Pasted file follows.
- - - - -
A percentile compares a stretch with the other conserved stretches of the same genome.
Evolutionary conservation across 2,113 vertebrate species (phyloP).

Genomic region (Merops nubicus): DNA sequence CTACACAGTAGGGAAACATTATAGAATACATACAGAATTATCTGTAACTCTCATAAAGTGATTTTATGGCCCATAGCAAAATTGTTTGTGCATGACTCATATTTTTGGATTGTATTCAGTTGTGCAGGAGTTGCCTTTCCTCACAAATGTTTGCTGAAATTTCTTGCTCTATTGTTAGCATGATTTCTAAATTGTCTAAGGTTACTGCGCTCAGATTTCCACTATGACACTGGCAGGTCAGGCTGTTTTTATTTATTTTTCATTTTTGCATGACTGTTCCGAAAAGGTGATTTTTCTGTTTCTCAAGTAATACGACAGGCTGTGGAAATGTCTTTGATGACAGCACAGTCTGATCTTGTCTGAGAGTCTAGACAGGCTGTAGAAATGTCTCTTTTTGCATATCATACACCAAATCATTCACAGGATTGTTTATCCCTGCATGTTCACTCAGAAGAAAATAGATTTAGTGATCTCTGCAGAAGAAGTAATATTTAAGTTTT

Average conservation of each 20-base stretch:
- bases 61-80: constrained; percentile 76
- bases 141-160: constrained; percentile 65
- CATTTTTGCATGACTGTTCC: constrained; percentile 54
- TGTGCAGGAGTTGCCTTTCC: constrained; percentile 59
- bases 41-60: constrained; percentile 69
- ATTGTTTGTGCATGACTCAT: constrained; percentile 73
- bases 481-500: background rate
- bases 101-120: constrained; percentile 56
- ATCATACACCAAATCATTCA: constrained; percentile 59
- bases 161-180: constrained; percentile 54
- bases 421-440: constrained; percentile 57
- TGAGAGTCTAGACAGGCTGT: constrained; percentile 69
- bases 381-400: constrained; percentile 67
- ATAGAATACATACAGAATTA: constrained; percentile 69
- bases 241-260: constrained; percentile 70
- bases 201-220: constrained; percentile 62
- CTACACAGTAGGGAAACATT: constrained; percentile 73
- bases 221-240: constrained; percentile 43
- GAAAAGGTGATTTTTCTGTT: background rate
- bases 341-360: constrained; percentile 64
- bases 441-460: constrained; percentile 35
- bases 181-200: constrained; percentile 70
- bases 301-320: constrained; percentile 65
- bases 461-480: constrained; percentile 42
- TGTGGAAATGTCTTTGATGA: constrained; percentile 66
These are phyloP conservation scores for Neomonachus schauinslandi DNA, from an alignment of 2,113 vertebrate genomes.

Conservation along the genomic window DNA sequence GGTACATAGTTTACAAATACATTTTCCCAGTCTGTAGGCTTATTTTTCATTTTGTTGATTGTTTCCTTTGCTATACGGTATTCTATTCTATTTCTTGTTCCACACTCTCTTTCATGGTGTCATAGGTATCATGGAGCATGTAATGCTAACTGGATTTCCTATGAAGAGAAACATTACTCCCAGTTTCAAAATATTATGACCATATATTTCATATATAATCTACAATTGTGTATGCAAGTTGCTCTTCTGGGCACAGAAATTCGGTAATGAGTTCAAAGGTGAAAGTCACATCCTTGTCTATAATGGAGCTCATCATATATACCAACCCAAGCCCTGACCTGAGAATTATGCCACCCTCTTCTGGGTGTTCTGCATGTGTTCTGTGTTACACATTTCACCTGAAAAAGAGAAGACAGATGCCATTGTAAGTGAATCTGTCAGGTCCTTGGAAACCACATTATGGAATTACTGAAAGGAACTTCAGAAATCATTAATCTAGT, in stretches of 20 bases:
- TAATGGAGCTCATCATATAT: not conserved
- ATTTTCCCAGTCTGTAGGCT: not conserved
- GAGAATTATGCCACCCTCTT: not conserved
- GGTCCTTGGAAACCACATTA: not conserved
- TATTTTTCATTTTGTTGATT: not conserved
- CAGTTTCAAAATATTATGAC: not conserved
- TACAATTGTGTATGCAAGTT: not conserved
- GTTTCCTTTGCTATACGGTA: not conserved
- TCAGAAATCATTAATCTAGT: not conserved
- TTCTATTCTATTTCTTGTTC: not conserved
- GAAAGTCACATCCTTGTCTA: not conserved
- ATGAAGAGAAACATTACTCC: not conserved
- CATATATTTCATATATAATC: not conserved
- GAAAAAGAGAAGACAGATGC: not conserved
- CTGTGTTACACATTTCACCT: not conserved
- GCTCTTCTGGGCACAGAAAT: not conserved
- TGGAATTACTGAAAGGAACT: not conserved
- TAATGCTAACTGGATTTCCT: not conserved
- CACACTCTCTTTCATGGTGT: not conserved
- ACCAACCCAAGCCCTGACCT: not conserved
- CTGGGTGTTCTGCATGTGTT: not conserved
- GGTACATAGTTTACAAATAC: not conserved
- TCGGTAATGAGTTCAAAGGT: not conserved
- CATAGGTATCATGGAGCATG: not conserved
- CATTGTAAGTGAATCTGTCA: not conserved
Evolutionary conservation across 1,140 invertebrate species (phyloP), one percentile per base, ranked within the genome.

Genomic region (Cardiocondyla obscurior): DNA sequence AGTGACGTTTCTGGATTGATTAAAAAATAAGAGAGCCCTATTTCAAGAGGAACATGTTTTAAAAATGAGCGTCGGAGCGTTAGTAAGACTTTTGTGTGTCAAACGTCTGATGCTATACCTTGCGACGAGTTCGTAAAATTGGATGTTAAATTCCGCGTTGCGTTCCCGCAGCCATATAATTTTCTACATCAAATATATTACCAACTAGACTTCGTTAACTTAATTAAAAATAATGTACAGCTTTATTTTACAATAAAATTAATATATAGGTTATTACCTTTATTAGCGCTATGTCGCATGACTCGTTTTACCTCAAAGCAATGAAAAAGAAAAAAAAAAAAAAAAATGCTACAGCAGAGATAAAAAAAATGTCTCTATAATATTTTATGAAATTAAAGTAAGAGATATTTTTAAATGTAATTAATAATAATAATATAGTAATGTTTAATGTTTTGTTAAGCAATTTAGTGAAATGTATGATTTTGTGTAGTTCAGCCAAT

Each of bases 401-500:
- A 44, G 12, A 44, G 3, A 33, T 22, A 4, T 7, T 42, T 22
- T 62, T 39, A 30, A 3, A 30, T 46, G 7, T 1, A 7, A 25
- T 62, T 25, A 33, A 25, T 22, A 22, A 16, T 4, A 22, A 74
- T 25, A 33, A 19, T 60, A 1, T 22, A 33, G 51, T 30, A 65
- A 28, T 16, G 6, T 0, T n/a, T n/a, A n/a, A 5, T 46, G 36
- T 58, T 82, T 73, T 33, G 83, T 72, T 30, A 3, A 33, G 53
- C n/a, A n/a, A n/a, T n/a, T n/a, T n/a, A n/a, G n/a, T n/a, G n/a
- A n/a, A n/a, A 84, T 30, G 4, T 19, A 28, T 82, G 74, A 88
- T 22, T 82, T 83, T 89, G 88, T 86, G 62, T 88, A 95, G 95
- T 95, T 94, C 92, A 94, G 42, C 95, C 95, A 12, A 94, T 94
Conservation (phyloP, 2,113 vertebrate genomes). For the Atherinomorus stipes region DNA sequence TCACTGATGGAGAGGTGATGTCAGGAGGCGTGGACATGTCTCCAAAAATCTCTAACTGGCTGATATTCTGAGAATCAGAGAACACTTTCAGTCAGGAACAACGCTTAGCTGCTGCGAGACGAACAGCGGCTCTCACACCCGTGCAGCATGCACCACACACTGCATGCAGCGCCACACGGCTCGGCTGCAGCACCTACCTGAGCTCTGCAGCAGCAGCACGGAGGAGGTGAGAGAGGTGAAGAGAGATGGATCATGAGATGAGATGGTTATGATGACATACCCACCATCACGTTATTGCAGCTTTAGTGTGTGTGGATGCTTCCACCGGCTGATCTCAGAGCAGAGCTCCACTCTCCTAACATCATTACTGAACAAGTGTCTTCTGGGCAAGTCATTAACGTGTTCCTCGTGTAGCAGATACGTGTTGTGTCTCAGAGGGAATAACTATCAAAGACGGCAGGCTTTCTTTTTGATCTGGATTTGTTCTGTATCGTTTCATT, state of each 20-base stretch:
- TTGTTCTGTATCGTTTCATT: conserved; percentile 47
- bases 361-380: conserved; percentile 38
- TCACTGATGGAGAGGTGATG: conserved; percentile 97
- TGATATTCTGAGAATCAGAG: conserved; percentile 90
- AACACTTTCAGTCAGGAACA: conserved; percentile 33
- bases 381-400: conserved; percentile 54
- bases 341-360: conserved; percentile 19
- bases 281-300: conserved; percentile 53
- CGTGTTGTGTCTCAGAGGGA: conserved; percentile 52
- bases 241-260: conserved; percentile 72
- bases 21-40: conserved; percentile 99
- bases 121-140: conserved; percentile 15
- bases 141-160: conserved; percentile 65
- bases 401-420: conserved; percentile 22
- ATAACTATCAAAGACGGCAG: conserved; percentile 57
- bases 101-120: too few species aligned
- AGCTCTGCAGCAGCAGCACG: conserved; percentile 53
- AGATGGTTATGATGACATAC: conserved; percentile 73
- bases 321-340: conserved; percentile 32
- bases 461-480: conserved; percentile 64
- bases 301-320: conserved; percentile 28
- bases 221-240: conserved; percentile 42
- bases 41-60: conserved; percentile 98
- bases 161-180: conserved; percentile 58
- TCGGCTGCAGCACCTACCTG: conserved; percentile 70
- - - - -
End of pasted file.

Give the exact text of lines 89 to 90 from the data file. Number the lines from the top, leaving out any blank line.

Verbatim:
- bases 321-340: conserved; percentile 32
- bases 461-480: conserved; percentile 64